Although thousands of riots go unreported every year in China, two Xinjiang-related incidents have cropped up in the news in the past ten days. Labor and business disputes, people in China worry, are threatening to destabilize social order amid the global financial crisis. First, on June 16, police in Urumqi fired warning shots to break up a crowd of sixty people protesting a construction project, fatally wounding a man. A Uyghur policeman, identified as Kudelet Kurban, accidentally triggered his gun, hitting Yao Yonghai, a supervisor with the Guanghui Real Estate Company in the neck. Yao, who had helped oversee the construction project in question, later died at the hospital. Like the suicide bombing in Urumqi last April, it seems that this incident stemmed from increasing anxieties about the struggling economy.
On June 26, however, ethnic clashes erupted between Han Chinese and Uyghur workers at a toy factory in Guangdong province in southeastern China, killing two people and injuring another 118. (See a blurry photograph of riot here.) Around 10 pm Friday night in Shaoguan city, some Han Chinese workers carrying metal pipes entered the Xuri Company dormitory and attacked their Uyghur colleagues, who struck back with knives. In May, the government had sent about six hundred migrant workers from Xinjiang as part of "Transfer Surplus Workforce Outwards" program to this toy factory. This program aims to give poor Uyghur workers job opportunities, while feeding east-coast sweatshops with cheap labor. Nevertheless, critics have leveled accusations that these factories employ under-aged migrants at a pittance; stories of abuse and rape by company bosses have also come to light in the Uyghur community. Moreover, they fear that the mass transfer of young Uyghurs across the country comes at the cost of eroding cultural identity in Xinjiang.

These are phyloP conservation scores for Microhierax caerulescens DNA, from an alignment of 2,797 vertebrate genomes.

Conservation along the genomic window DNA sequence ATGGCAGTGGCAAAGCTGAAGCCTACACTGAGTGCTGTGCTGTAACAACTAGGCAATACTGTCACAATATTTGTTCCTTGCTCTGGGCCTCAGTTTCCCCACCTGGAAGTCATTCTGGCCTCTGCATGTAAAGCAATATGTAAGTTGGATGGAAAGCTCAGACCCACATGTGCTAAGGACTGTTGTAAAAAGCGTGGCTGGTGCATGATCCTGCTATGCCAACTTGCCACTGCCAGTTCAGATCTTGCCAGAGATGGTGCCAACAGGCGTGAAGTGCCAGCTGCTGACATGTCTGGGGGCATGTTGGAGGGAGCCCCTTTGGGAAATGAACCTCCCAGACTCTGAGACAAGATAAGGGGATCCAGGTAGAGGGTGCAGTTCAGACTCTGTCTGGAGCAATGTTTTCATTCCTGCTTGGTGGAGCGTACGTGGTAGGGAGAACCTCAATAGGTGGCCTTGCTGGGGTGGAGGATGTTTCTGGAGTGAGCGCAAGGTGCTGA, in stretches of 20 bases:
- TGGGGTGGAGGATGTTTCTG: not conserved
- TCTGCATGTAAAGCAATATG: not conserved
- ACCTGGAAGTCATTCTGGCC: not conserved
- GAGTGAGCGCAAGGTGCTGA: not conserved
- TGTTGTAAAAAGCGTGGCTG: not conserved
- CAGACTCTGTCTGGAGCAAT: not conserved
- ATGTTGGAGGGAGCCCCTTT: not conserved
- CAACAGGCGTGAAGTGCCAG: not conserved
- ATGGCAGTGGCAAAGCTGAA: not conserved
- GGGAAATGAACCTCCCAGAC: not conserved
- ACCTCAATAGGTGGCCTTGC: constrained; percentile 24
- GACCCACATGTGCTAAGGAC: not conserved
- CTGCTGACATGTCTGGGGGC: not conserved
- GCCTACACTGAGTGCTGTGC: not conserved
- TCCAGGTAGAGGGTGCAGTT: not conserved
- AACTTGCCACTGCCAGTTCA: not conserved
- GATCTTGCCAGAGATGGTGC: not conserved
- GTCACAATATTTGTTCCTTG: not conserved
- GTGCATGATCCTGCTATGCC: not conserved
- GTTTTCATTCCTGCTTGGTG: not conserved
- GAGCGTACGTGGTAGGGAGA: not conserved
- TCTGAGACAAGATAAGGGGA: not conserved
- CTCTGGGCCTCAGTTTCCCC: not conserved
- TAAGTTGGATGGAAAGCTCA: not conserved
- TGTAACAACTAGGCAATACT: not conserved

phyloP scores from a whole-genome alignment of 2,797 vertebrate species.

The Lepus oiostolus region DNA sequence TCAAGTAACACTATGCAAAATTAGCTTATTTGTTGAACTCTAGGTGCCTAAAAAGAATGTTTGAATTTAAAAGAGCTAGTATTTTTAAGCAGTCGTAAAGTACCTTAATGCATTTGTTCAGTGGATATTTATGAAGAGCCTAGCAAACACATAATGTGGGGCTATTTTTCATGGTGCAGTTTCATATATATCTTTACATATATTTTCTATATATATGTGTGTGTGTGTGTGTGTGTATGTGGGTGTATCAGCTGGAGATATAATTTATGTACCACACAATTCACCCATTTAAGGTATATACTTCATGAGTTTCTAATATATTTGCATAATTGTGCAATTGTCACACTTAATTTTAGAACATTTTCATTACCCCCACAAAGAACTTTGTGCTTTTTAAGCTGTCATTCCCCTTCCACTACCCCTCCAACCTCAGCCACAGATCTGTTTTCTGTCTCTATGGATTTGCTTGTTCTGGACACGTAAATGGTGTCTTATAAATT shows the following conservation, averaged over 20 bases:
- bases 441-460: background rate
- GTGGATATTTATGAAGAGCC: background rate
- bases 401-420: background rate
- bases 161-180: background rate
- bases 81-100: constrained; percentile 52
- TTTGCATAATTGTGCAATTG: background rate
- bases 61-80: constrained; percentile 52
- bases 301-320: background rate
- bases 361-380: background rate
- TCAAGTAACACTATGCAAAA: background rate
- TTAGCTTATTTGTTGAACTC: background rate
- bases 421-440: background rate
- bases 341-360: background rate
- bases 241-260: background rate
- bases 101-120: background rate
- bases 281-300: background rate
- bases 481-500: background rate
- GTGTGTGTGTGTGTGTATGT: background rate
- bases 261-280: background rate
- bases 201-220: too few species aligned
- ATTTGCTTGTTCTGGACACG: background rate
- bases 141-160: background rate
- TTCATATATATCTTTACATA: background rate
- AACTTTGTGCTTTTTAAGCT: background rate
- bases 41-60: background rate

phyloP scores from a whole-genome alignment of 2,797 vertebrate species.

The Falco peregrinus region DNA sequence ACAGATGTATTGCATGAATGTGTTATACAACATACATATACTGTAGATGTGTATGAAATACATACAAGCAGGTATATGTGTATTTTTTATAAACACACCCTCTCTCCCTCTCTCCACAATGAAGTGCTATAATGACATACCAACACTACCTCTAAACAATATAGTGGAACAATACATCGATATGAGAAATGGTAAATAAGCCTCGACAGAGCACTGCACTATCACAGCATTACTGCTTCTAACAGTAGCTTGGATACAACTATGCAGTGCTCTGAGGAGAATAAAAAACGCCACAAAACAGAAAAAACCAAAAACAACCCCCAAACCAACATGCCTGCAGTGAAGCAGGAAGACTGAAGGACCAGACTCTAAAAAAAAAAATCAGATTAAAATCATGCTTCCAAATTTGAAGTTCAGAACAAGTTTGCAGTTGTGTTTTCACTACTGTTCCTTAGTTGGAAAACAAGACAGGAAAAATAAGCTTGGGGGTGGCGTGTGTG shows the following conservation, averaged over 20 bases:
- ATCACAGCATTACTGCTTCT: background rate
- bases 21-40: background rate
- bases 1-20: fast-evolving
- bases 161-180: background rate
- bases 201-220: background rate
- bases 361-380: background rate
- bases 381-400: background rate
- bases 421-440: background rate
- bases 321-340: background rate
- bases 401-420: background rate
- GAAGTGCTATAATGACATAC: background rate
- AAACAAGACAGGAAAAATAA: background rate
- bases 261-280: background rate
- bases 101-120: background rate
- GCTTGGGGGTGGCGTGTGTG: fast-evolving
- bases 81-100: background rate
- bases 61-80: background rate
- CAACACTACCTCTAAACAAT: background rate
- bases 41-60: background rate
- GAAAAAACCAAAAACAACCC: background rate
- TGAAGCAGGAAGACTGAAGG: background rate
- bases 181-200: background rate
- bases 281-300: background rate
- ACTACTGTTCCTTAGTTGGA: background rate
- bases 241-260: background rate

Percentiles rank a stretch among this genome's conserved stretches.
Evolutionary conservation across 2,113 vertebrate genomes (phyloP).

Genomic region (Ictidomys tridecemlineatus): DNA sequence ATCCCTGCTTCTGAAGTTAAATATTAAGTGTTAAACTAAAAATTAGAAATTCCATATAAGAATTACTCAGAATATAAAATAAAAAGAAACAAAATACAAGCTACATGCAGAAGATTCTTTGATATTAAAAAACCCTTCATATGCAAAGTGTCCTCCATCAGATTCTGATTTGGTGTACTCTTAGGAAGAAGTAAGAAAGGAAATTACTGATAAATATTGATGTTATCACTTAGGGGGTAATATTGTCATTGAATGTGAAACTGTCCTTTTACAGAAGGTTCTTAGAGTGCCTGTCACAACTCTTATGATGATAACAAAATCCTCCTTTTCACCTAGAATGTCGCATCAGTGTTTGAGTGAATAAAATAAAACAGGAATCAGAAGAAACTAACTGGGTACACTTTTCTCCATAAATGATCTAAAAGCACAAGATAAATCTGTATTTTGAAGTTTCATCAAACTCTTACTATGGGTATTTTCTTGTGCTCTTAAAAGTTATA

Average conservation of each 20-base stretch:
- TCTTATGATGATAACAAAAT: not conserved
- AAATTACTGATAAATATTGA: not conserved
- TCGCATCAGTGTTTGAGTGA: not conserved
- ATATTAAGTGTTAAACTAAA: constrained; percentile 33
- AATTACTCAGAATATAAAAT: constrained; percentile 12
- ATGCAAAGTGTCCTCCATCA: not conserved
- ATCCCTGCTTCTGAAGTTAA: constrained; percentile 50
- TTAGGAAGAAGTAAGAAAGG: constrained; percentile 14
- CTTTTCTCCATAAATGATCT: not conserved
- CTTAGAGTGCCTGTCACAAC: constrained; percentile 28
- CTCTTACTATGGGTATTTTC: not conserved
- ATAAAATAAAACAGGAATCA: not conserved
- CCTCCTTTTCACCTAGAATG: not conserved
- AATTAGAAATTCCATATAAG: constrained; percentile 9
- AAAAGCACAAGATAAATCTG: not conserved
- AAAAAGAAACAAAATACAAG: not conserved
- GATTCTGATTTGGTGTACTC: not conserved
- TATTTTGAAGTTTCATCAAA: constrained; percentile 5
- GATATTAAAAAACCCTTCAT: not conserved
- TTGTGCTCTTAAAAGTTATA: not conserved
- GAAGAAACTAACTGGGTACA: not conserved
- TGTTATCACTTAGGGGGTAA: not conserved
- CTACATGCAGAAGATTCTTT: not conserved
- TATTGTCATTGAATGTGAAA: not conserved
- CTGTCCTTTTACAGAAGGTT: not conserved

Initially a Xuri Toy Factory spokesman claimed that the different living habits between Han Chinese and Uyghurs had sparked the ethnic strife. More grisly details, however, are beginning to emerge. A string of robbery and rape cases hit the factory after the Uyghurs had arrived from Shufu County, Kashgar Prefecture in May, arousing suspicion among Han Chinese workers. Over the past two weeks, for instance, two charges of rape resulted in the temporary arrest and expulsion of some Uyghurs from the factory. On Friday night, a Han Chinese woman had entered a Uyghur dormitory where the residents tried to harass her. Her screams alerted her Han Chinese coworkers. Now, the internet is buzzing with allegations of "gang rape" at the toy factory. In the ensuing brawl of hundreds, people beat each other with a hundred fire extinguishers and opened four fire hydrants, leaving the dormitory floors covered in blood and glass shards, according to eyewitness reports. Two Uyghurs were killed, and another twenty people were seriously wounded. Four hundred armed police arrived at the scene, who managed to quell the mob by 4 am. The authorities then removed six hundred Uyghur workers from the premises by shuttling them by bus to other parts of the city for security reasons.
06/29/2009 Update: Police have arrested a former factory worker for spreading false rumors, which had led to the Shaoguan incident. Failing to find new work after quitting his job at Xuri Toys, this man posted the following message on a local website: "Six Xinjiang boys raped two innocent girls" at the factory. It remains unclear if the previous crimes at Xuri Toys in early June were also linked to internet gossip.
06/30/2009 Update: Two more "eyewitness" reports have surfaced along with many more cell-phone pictures on the internet, translated from Chinese by the blog ESNW. RFA has also published an in-depth report, quoting Chinese reactions on Twitter. I want to stress that the Shaoguan police largely have debunked the rumors posted on these sites; most of the Han Chinese discontent resulted from recent economic problems in the Guangdong area, intensified by unreasonable fears towards minorities.